Online learning is here to stay, at least for this school year. I’m one of those students in this new virtual reality.
I’ve got lots of company — in an isolated kind of way. This week’s closure of schools for the 2019-20 academic year affected more than 1 million students in Arizona and their parents. “Distance learning” is the new reality.
For now, many schools describe their online approach as “evolving.” They’re learning as they go — and so are we. It can get confusing and time consuming for all, including many parents who feel like they’ve been thrown into home schooling.
That is the case for Janina Walters, a full-time working mom. A lawyer, she has four kids — ages 6, 8, 10 and 16 — in BASIS charter schools and Saguaro High School in Scottsdale.
“It’s all self-learning. I feel a lot of burden on teaching has been shifted to the parent,” she said. “I’m helping all my children, and it’s really hard to keep up with every school and sometimes even each teacher having a different approach or app or platform, to get their work done.”
It’s true that we’re all having to learn a lot of new platforms. Google Classroom. Zoom. Canvas. Pearson. Schoology. And more. Honestly, it’s been hard to keep track of which technology goes with what class. But we kids are accepting that it’s the way it has to be.
Nate Spierer is an eighth grader at Pardes Jewish Day School in north Scottsdale. He has strong support from his school and a great attitude. “[Online learning] is kind of a perfect fit for what we’re going through with the coronavirus,” he said. “The first day, the technology portion was a little troubling because it’s the first time I’ve done anything like this. But after all the help I got from my teachers and parents, it was pretty simple.”
That’s what’s changing, our schools emphasize. It’s not what we students learn — it’s still the same content —but how we learn it. Schools are using a variety of approaches, ranging from sending printed packets to putting homework online to videoconferencing classes.
A number of students and parents hoped to have more face-time learning, with teachers giving video lectures and leading discussions. But the amount of live class time students are getting seems to vary greatly among schools and even among teachers within a school.
Private schools including Pardes, Christ Lutheran School, Brophy College Preparatory and Rancho Solano Preparatory School seemed quickest to pivot, offering class-like learning sessions online. Nate’s father David says his son spends four hours a day in live classes with Pardes teachers.
“We can’t send these kids all worksheets. That’s not going to keep anyone psyched to learn,” said Kim Walton, business manager of Christ Lutheran, whose curriculum incorporates lots of videos and conference calls for students. “We still do have learning curves that we’re working through though.”
But for many schools, much of the work is online to complete by a deadline. It requires self discipline — and parents’ help. For students, it can feel like self-teaching. For parents, it can seem like turbo homework help or even homeschooling.
That is tough, particularly for parents of younger kids. Brittany Wheeler, a stay-at-home mom, is managing remote education for three children ages 10 and younger at three different schools in Phoenix.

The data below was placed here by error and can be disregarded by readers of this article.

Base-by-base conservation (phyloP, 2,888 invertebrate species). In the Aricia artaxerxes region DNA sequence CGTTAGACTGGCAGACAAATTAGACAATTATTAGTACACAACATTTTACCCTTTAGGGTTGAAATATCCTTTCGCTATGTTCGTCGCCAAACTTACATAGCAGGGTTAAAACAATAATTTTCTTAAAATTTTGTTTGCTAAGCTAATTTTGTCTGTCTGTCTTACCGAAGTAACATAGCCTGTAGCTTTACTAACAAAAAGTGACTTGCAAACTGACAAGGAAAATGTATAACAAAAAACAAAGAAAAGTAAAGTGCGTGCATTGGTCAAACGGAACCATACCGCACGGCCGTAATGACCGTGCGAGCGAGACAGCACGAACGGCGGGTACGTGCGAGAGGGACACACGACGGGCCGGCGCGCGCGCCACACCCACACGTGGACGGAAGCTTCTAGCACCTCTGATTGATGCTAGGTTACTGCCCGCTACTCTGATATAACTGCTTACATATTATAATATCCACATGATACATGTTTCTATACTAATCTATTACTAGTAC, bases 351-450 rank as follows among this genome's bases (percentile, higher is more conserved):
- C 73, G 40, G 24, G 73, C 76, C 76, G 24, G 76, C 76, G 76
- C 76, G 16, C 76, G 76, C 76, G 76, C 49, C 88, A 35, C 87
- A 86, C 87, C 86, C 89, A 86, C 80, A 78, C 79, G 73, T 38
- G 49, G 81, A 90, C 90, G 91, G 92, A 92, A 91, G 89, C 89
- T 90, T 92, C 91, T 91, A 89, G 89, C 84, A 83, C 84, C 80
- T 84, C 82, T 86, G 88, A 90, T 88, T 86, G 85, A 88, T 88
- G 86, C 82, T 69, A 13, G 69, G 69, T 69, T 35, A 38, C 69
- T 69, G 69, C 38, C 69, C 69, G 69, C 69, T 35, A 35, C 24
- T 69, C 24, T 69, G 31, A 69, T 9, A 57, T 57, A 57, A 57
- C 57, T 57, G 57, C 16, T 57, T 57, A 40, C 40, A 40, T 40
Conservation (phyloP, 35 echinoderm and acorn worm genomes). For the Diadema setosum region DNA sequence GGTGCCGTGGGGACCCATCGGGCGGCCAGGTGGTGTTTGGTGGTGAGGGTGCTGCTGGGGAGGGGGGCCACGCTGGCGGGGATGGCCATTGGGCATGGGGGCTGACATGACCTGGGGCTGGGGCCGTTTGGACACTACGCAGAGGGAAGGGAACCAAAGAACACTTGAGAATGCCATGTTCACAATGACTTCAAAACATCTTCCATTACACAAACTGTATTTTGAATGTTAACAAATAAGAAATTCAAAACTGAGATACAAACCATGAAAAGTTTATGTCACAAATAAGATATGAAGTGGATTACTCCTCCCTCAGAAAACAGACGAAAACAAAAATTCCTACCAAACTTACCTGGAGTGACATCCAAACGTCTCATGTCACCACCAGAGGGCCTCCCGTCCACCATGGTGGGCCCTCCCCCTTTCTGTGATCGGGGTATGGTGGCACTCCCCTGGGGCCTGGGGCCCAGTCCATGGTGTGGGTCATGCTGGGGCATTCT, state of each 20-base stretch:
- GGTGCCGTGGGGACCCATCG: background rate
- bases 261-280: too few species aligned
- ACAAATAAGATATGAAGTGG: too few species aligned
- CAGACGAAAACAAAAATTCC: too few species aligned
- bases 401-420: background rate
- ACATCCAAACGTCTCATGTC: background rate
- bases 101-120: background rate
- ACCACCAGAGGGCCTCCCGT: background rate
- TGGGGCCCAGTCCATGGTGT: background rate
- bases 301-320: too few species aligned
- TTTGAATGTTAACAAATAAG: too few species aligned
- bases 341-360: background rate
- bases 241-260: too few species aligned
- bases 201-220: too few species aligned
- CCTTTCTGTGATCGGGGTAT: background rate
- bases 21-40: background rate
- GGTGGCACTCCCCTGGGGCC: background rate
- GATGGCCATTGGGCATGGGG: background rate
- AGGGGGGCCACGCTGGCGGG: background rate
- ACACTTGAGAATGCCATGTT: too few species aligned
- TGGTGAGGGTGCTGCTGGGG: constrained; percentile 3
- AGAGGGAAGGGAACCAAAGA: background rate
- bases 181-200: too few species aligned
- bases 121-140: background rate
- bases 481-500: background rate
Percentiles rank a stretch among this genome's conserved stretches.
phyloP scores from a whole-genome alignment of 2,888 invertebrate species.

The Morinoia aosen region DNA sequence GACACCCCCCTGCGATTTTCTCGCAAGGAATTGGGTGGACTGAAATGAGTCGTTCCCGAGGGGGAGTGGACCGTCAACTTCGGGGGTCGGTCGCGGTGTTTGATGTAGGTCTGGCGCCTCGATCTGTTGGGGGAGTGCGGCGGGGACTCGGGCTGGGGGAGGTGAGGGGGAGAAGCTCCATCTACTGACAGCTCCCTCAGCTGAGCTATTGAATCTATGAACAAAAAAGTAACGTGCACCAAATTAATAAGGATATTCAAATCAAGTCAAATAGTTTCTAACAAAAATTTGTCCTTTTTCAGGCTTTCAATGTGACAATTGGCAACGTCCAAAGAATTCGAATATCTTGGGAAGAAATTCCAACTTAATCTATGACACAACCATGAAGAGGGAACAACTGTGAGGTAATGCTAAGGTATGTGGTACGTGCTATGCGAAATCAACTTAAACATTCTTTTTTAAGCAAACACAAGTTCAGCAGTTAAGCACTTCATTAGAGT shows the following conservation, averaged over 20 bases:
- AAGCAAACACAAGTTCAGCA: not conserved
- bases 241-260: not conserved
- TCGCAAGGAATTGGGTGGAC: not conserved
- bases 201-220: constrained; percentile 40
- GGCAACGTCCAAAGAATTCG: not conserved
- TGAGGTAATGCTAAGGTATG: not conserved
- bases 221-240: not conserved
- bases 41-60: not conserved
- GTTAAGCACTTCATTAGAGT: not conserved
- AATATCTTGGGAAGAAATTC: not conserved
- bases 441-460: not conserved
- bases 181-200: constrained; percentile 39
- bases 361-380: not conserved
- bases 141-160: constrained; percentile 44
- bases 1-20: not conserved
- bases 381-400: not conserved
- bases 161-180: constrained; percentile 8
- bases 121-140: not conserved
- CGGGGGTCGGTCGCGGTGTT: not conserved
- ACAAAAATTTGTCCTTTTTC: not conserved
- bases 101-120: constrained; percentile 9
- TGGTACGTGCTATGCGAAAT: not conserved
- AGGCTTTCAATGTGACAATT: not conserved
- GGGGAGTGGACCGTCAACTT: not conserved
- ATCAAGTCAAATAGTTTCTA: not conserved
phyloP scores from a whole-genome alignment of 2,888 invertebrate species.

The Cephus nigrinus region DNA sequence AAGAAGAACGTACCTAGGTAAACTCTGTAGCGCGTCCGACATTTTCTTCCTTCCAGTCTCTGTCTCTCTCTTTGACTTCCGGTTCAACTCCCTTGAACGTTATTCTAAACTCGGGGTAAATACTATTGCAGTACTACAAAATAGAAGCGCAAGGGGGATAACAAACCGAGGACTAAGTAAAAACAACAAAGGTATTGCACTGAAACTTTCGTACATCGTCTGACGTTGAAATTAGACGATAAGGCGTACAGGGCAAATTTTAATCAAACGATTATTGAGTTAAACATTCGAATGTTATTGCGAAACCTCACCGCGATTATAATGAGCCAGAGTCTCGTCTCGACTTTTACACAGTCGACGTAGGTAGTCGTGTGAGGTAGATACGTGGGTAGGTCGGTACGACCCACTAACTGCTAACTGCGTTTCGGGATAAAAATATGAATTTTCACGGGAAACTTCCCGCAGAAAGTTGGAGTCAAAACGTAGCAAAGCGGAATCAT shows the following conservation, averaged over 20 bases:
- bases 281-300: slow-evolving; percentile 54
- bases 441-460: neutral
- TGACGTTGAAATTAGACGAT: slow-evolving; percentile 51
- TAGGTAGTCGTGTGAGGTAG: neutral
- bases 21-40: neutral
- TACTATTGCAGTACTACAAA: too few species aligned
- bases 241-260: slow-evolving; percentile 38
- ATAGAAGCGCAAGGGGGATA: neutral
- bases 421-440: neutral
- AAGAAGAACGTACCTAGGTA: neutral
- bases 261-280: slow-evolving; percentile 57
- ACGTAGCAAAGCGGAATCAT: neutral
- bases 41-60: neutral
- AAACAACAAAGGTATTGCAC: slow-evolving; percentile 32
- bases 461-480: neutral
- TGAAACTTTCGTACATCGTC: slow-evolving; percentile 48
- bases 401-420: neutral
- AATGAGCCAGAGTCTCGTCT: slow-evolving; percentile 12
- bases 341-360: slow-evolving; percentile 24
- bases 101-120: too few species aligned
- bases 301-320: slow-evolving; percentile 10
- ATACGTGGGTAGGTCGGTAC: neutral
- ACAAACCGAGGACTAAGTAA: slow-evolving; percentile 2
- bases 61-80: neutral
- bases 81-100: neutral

“I’ve been disappointed that there hasn’t been much virtual learning. It’s just been a bajillion online assignments,” she said. “It would be easier if I had older kids who were able to sit and do their work. It wouldn’t be so hands-on every moment for me.”
Schools are learning, and improving, as they go along. For most, this approach is new for them, too. One solution has been to make “office hours” with teachers available to answer students’ questions through calls or video chat.
Then there is the range of reactions each student will experience, depending on their unique personality and learning style. Doris Dunatov has two children with opposite responses: “My sixth grader loves it so far — she’s more focused at home. She’s easily distracted in the classroom if there is too much chatter. My third grader is like, ‘Nope.’ He needs the social aspect of a classroom setting to be happy.”
Some are warming up to the new approach.
“The kids enjoy how much more laid-back distance learning is compared to classroom learning. Deadlines are longer. Teachers are trying their best not to overwhelm students,” said Kriti [last name withheld upon request], a mom of two at the Horizon Honors School in south Phoenix.
But like me, her kids miss the class discussions and interactions with teachers and classmates.
So does Raymond Cusick, a sophomore at Arizona School for the Arts. “It’s just a very big change to be so isolated for so long away from your friends and teachers,” he said.
The social side is worse for graduating students, whether from elementary, middle or high school. We all feel for their FOMO with graduation activities canceled.
Questions persist: How will all of this affect how students’ grades and attendance are tracked? How will any missed learning be made up? Much uncertainty remains with promises of answers to come.
Wheeler points to the bright side: “My kids all now appreciate school and want to go back to school. I guess that’s kind of the silver lining.”
How to support online learning
- Create a consistent daily routine. Set expectations about getting up, getting dressed and eating breakfast.
- Create a dedicated study space that is free of distraction.
- Build a study schedule that includes breaks.
- Limit social media.
- Create to-do lists.
- Tackle the hard work first.
- Set accountability by creating goals.
- Stay connected with your teachers.
- Ask for help.
- Create online study groups when appropriate.
— Source: Scottsdale Unified School District